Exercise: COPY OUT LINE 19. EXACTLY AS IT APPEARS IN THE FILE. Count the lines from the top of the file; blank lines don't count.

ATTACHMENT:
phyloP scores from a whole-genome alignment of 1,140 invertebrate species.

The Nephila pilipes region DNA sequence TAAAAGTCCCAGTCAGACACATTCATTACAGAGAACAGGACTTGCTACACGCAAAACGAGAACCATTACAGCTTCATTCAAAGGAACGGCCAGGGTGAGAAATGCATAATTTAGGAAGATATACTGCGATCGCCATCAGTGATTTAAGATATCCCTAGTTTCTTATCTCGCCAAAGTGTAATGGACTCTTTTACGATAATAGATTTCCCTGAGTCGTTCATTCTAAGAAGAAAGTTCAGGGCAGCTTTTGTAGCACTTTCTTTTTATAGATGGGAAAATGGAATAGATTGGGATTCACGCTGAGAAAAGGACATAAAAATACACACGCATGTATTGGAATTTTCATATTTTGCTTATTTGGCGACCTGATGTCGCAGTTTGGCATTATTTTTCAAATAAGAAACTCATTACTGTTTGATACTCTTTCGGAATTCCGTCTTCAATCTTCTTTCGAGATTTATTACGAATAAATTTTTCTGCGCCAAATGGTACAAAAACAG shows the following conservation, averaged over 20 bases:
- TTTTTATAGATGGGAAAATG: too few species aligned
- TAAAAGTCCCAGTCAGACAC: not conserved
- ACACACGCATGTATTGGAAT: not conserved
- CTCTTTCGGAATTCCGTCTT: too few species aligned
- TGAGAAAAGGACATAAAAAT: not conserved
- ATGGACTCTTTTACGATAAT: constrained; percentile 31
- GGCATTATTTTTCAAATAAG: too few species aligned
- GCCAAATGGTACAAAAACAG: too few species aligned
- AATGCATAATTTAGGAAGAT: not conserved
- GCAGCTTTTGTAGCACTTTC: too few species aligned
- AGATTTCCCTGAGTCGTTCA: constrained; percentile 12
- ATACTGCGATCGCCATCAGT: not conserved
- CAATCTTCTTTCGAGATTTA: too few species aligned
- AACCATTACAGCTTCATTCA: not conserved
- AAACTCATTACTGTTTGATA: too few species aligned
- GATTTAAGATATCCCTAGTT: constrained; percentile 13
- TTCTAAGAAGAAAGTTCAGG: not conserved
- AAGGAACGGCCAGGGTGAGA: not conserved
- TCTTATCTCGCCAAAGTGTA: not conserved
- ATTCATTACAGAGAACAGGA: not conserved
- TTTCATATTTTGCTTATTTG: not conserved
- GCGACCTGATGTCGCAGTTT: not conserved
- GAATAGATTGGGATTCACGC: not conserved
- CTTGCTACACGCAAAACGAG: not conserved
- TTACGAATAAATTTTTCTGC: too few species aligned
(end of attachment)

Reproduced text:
- TTCTAAGAAGAAAGTTCAGG: not conserved